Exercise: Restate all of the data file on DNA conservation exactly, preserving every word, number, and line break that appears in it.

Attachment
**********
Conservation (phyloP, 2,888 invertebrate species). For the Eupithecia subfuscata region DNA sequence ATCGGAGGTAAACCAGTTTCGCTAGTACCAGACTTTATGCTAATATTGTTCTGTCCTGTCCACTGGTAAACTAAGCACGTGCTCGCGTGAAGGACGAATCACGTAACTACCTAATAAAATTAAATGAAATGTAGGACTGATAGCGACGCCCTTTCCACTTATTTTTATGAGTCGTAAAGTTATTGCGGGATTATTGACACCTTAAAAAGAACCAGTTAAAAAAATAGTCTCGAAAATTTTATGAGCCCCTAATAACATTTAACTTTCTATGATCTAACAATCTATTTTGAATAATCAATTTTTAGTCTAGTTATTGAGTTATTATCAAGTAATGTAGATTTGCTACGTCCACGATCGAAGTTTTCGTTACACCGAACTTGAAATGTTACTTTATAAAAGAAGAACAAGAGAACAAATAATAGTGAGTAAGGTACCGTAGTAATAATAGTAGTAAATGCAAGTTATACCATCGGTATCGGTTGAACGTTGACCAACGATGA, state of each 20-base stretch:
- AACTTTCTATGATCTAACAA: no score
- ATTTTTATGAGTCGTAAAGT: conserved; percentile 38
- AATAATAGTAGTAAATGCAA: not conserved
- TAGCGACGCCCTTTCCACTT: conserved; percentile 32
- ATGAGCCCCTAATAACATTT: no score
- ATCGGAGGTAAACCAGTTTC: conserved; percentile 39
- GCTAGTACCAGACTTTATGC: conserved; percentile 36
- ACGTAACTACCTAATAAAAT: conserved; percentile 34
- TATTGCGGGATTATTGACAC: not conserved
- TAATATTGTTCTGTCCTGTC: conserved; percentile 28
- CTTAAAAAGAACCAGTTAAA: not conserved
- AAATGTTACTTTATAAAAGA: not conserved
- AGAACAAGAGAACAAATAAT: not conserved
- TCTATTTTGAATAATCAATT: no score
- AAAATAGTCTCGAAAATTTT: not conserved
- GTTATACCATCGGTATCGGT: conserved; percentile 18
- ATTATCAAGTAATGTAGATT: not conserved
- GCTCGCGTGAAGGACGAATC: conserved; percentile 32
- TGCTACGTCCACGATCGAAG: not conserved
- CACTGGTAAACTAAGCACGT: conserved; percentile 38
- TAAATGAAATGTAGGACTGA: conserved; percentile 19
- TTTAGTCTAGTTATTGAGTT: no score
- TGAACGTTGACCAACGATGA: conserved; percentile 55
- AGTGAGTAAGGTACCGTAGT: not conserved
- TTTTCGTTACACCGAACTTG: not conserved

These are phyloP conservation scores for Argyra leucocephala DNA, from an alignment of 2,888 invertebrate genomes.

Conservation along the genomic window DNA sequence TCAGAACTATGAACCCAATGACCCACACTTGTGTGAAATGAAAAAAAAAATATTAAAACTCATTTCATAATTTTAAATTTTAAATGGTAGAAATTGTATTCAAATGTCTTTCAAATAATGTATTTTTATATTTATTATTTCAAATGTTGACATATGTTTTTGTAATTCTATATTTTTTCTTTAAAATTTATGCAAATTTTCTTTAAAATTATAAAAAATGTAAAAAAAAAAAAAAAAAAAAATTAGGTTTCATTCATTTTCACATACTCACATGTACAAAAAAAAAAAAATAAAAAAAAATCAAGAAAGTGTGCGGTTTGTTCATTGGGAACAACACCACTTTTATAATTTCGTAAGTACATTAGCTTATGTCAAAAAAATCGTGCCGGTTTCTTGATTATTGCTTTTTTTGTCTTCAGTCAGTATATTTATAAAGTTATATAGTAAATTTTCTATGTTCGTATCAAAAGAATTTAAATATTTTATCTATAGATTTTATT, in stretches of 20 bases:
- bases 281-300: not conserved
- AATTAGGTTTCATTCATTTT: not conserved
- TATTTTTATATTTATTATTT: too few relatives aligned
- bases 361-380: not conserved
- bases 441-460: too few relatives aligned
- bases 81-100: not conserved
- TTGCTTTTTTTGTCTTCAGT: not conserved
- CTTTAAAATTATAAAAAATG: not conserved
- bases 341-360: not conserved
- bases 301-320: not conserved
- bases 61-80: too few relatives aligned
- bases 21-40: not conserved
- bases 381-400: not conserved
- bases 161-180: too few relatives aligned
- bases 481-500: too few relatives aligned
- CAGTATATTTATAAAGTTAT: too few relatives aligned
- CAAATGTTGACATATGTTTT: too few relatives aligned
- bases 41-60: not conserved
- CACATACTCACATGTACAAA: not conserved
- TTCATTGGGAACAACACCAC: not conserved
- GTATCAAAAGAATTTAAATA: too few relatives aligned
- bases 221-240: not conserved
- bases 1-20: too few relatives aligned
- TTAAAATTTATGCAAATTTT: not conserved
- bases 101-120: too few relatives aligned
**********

Conservation (phyloP, 2,888 invertebrate species). For the Eupithecia subfuscata region DNA sequence ATCGGAGGTAAACCAGTTTCGCTAGTACCAGACTTTATGCTAATATTGTTCTGTCCTGTCCACTGGTAAACTAAGCACGTGCTCGCGTGAAGGACGAATCACGTAACTACCTAATAAAATTAAATGAAATGTAGGACTGATAGCGACGCCCTTTCCACTTATTTTTATGAGTCGTAAAGTTATTGCGGGATTATTGACACCTTAAAAAGAACCAGTTAAAAAAATAGTCTCGAAAATTTTATGAGCCCCTAATAACATTTAACTTTCTATGATCTAACAATCTATTTTGAATAATCAATTTTTAGTCTAGTTATTGAGTTATTATCAAGTAATGTAGATTTGCTACGTCCACGATCGAAGTTTTCGTTACACCGAACTTGAAATGTTACTTTATAAAAGAAGAACAAGAGAACAAATAATAGTGAGTAAGGTACCGTAGTAATAATAGTAGTAAATGCAAGTTATACCATCGGTATCGGTTGAACGTTGACCAACGATGA, state of each 20-base stretch:
- AACTTTCTATGATCTAACAA: no score
- ATTTTTATGAGTCGTAAAGT: conserved; percentile 38
- AATAATAGTAGTAAATGCAA: not conserved
- TAGCGACGCCCTTTCCACTT: conserved; percentile 32
- ATGAGCCCCTAATAACATTT: no score
- ATCGGAGGTAAACCAGTTTC: conserved; percentile 39
- GCTAGTACCAGACTTTATGC: conserved; percentile 36
- ACGTAACTACCTAATAAAAT: conserved; percentile 34
- TATTGCGGGATTATTGACAC: not conserved
- TAATATTGTTCTGTCCTGTC: conserved; percentile 28
- CTTAAAAAGAACCAGTTAAA: not conserved
- AAATGTTACTTTATAAAAGA: not conserved
- AGAACAAGAGAACAAATAAT: not conserved
- TCTATTTTGAATAATCAATT: no score
- AAAATAGTCTCGAAAATTTT: not conserved
- GTTATACCATCGGTATCGGT: conserved; percentile 18
- ATTATCAAGTAATGTAGATT: not conserved
- GCTCGCGTGAAGGACGAATC: conserved; percentile 32
- TGCTACGTCCACGATCGAAG: not conserved
- CACTGGTAAACTAAGCACGT: conserved; percentile 38
- TAAATGAAATGTAGGACTGA: conserved; percentile 19
- TTTAGTCTAGTTATTGAGTT: no score
- TGAACGTTGACCAACGATGA: conserved; percentile 55
- AGTGAGTAAGGTACCGTAGT: not conserved
- TTTTCGTTACACCGAACTTG: not conserved

These are phyloP conservation scores for Argyra leucocephala DNA, from an alignment of 2,888 invertebrate genomes.

Conservation along the genomic window DNA sequence TCAGAACTATGAACCCAATGACCCACACTTGTGTGAAATGAAAAAAAAAATATTAAAACTCATTTCATAATTTTAAATTTTAAATGGTAGAAATTGTATTCAAATGTCTTTCAAATAATGTATTTTTATATTTATTATTTCAAATGTTGACATATGTTTTTGTAATTCTATATTTTTTCTTTAAAATTTATGCAAATTTTCTTTAAAATTATAAAAAATGTAAAAAAAAAAAAAAAAAAAAATTAGGTTTCATTCATTTTCACATACTCACATGTACAAAAAAAAAAAAATAAAAAAAAATCAAGAAAGTGTGCGGTTTGTTCATTGGGAACAACACCACTTTTATAATTTCGTAAGTACATTAGCTTATGTCAAAAAAATCGTGCCGGTTTCTTGATTATTGCTTTTTTTGTCTTCAGTCAGTATATTTATAAAGTTATATAGTAAATTTTCTATGTTCGTATCAAAAGAATTTAAATATTTTATCTATAGATTTTATT, in stretches of 20 bases:
- bases 281-300: not conserved
- AATTAGGTTTCATTCATTTT: not conserved
- TATTTTTATATTTATTATTT: too few relatives aligned
- bases 361-380: not conserved
- bases 441-460: too few relatives aligned
- bases 81-100: not conserved
- TTGCTTTTTTTGTCTTCAGT: not conserved
- CTTTAAAATTATAAAAAATG: not conserved
- bases 341-360: not conserved
- bases 301-320: not conserved
- bases 61-80: too few relatives aligned
- bases 21-40: not conserved
- bases 381-400: not conserved
- bases 161-180: too few relatives aligned
- bases 481-500: too few relatives aligned
- CAGTATATTTATAAAGTTAT: too few relatives aligned
- CAAATGTTGACATATGTTTT: too few relatives aligned
- bases 41-60: not conserved
- CACATACTCACATGTACAAA: not conserved
- TTCATTGGGAACAACACCAC: not conserved
- GTATCAAAAGAATTTAAATA: too few relatives aligned
- bases 221-240: not conserved
- bases 1-20: too few relatives aligned
- TTAAAATTTATGCAAATTTT: not conserved
- bases 101-120: too few relatives aligned